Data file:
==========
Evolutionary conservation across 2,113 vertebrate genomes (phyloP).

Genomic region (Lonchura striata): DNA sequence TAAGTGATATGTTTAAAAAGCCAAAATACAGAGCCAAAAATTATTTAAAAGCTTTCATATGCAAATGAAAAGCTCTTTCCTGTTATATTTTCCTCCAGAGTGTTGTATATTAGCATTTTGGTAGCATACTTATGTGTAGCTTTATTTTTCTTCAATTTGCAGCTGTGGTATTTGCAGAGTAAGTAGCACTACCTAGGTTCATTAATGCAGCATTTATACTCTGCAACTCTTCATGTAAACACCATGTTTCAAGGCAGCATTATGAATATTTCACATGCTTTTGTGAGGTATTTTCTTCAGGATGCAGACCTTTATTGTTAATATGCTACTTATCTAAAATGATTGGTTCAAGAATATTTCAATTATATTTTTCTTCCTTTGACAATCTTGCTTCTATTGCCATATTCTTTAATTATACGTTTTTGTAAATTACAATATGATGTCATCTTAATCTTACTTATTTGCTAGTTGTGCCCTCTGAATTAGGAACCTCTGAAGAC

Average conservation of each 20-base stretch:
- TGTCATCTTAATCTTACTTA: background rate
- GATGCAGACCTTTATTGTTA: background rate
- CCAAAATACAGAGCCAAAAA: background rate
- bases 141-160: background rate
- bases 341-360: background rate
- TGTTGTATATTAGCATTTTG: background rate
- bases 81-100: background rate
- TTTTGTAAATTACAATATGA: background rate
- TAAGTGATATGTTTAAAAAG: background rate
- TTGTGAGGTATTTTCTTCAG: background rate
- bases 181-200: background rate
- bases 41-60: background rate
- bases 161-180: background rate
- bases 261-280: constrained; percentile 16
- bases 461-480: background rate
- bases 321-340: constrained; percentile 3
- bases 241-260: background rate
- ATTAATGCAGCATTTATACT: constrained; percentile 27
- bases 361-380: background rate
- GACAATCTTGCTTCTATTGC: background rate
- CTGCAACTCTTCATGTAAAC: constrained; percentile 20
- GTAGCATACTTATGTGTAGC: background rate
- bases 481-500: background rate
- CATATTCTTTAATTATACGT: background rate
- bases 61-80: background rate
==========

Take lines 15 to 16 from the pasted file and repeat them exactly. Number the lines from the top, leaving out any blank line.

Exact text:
- bases 41-60: background rate
- bases 161-180: background rate